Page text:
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Ontarian with cancer has surgery indefinitely postponed

A 30-year-old Ontarian diagnosed with stage 4 colon cancer has had her surgery postponed indefinitely and says it may be too late to save her if the procedure continues to be postponed.

Woodbridge, Ont. Cassandra Di Maria was diagnosed with cancer in 2020 and has undergone 17 cycles of chemotherapy since then.

“Now I’m waiting for my next big surgery,” Di Maria told CTV News Toronto on Thursday. “I have no idea when this operation will take place and I am at a standstill.”

In order to undergo the operation, doctors told Di Maria at the end of October that she had to stop chemotherapy for a few weeks so that her body would be strong enough to endure the procedure, which was originally scheduled for December.

She said that in December she received a notice that the operation was being postponed to January, and then was told later that that date was also canceled.

In an email viewed by CTV News Toronto, a representative from Mount Sinai Hospital told Di Maria that her operation was canceled due to “the situation with COVID-19” and that “everything is canceled at this point “.

In the meantime, Di Maria has not received chemotherapy in case an operation date becomes available.

“I’m frustrated because I’m concerned about the growth during the time that I haven’t been on chemo,” she said. “The chances are very high that the cancer will spread further. Unfortunately, I don’t know what to do.”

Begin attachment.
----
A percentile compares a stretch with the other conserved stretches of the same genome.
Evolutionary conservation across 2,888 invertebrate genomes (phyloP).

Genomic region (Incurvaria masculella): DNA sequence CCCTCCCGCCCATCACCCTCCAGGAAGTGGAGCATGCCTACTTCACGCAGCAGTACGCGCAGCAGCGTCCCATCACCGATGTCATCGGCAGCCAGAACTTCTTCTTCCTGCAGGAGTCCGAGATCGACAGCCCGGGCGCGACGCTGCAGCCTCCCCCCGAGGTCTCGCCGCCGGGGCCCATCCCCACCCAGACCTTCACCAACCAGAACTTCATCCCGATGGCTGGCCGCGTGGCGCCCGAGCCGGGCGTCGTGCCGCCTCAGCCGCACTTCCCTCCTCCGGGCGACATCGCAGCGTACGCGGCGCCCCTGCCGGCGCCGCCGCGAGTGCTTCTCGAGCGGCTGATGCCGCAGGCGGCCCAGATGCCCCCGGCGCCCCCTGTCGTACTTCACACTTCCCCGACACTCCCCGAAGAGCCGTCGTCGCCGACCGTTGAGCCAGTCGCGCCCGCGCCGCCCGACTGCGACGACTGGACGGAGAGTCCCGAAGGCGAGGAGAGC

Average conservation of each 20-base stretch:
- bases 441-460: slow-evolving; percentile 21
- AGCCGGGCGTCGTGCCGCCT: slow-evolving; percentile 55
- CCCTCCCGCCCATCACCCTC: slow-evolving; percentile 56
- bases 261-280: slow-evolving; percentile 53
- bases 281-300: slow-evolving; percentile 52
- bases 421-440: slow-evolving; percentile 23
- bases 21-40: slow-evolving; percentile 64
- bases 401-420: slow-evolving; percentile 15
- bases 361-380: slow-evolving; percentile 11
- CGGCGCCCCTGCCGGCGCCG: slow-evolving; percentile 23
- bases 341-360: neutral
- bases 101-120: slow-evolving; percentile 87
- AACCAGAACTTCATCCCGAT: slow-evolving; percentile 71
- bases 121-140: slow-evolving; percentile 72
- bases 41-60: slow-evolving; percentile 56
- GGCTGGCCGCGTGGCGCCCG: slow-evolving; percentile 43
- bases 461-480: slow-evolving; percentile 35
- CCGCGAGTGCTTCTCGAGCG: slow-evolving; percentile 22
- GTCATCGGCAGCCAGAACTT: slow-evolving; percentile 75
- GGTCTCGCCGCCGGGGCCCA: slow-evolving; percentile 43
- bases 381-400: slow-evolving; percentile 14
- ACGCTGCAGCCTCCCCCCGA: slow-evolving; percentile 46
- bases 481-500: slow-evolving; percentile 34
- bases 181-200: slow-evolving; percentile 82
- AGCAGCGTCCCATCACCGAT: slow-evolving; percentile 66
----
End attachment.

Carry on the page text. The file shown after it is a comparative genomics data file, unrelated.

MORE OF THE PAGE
She said she understands the pressures the healthcare system is facing, but feels her urgent needs are not being met and she does not understand why her cancer surgery is not taking place. .

“COVID-19 patients are receiving all care right now and we are on the back burner which is horrible,” she said. “I would consider my operation to be urgent, so I’m not sure why it’s affected.”

Ontarian with cancer has surgery indefinitely postponed

The Ontario government announced earlier this month that elective surgeries would be postponed to keep hospital beds free during the Omicron COVID-19 wave.

Asked about Di Maria’s situation, a spokesperson for the Ministry of Health said “we know that this difficult decision can be painful for people requiring hospital care”.

“Surgical resources are managed independently at each hospital in Ontario. As such, each facility must balance the needs of its patients for urgent scheduled surgery, emergency surgery and the needs of critical care patients in the hospital, while balancing the need to limit harm to patients by considering what surgeries and procedures should not be delayed, for example, bypass surgeries and most cancer surgeries. “

CTV News Toronto has contacted Mount Sinai Hospital for information on Di Maria’s situation and is awaiting a response.

Meanwhile, Di Maria, who recently got engaged, said she wanted to overcome this hurdle so that she could look forward to other things in life, like planning her wedding for April 2023.

“It was hard and scary,” she said. “I’m not the only person going through this. There are a lot of people and something has to change. This whole situation has to be reassessed.”